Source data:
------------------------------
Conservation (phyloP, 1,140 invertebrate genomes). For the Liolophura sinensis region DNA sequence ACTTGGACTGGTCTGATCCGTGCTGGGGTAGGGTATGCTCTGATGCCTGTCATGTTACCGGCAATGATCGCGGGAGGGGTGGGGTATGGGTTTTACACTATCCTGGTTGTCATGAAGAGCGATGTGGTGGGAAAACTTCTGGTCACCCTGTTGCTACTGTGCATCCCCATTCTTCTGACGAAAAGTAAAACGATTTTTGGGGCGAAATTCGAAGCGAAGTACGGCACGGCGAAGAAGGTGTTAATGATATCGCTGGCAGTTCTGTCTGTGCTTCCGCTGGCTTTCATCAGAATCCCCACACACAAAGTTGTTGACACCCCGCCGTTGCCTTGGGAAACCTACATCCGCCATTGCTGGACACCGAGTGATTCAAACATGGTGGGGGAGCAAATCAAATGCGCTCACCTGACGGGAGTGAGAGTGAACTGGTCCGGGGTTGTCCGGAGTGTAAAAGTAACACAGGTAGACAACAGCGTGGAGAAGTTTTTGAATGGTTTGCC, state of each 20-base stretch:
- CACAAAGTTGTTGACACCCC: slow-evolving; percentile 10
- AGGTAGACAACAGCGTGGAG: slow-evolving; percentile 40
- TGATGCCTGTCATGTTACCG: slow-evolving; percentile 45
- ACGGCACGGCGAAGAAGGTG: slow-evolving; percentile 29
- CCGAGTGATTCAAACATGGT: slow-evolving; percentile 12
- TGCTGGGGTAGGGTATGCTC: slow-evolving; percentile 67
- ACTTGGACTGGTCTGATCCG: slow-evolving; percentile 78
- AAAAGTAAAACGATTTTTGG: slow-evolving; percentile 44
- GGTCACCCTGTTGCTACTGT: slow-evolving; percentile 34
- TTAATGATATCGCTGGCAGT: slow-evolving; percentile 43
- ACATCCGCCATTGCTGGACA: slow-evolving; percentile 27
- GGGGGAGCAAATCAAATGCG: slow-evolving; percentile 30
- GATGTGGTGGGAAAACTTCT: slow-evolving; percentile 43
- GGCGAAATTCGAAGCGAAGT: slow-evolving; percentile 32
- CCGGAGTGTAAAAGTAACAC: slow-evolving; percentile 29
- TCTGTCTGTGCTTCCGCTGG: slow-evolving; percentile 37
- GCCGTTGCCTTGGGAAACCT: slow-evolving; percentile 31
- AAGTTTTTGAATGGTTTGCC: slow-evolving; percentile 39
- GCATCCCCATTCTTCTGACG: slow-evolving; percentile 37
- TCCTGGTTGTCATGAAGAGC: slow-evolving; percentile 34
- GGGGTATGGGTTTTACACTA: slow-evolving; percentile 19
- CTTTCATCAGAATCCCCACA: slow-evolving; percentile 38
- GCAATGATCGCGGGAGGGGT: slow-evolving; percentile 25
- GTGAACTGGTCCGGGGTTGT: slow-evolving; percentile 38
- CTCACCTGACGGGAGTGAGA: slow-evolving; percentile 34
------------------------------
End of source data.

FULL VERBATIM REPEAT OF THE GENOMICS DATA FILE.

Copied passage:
Conservation (phyloP, 1,140 invertebrate genomes). For the Liolophura sinensis region DNA sequence ACTTGGACTGGTCTGATCCGTGCTGGGGTAGGGTATGCTCTGATGCCTGTCATGTTACCGGCAATGATCGCGGGAGGGGTGGGGTATGGGTTTTACACTATCCTGGTTGTCATGAAGAGCGATGTGGTGGGAAAACTTCTGGTCACCCTGTTGCTACTGTGCATCCCCATTCTTCTGACGAAAAGTAAAACGATTTTTGGGGCGAAATTCGAAGCGAAGTACGGCACGGCGAAGAAGGTGTTAATGATATCGCTGGCAGTTCTGTCTGTGCTTCCGCTGGCTTTCATCAGAATCCCCACACACAAAGTTGTTGACACCCCGCCGTTGCCTTGGGAAACCTACATCCGCCATTGCTGGACACCGAGTGATTCAAACATGGTGGGGGAGCAAATCAAATGCGCTCACCTGACGGGAGTGAGAGTGAACTGGTCCGGGGTTGTCCGGAGTGTAAAAGTAACACAGGTAGACAACAGCGTGGAGAAGTTTTTGAATGGTTTGCC, state of each 20-base stretch:
- CACAAAGTTGTTGACACCCC: slow-evolving; percentile 10
- AGGTAGACAACAGCGTGGAG: slow-evolving; percentile 40
- TGATGCCTGTCATGTTACCG: slow-evolving; percentile 45
- ACGGCACGGCGAAGAAGGTG: slow-evolving; percentile 29
- CCGAGTGATTCAAACATGGT: slow-evolving; percentile 12
- TGCTGGGGTAGGGTATGCTC: slow-evolving; percentile 67
- ACTTGGACTGGTCTGATCCG: slow-evolving; percentile 78
- AAAAGTAAAACGATTTTTGG: slow-evolving; percentile 44
- GGTCACCCTGTTGCTACTGT: slow-evolving; percentile 34
- TTAATGATATCGCTGGCAGT: slow-evolving; percentile 43
- ACATCCGCCATTGCTGGACA: slow-evolving; percentile 27
- GGGGGAGCAAATCAAATGCG: slow-evolving; percentile 30
- GATGTGGTGGGAAAACTTCT: slow-evolving; percentile 43
- GGCGAAATTCGAAGCGAAGT: slow-evolving; percentile 32
- CCGGAGTGTAAAAGTAACAC: slow-evolving; percentile 29
- TCTGTCTGTGCTTCCGCTGG: slow-evolving; percentile 37
- GCCGTTGCCTTGGGAAACCT: slow-evolving; percentile 31
- AAGTTTTTGAATGGTTTGCC: slow-evolving; percentile 39
- GCATCCCCATTCTTCTGACG: slow-evolving; percentile 37
- TCCTGGTTGTCATGAAGAGC: slow-evolving; percentile 34
- GGGGTATGGGTTTTACACTA: slow-evolving; percentile 19
- CTTTCATCAGAATCCCCACA: slow-evolving; percentile 38
- GCAATGATCGCGGGAGGGGT: slow-evolving; percentile 25
- GTGAACTGGTCCGGGGTTGT: slow-evolving; percentile 38
- CTCACCTGACGGGAGTGAGA: slow-evolving; percentile 34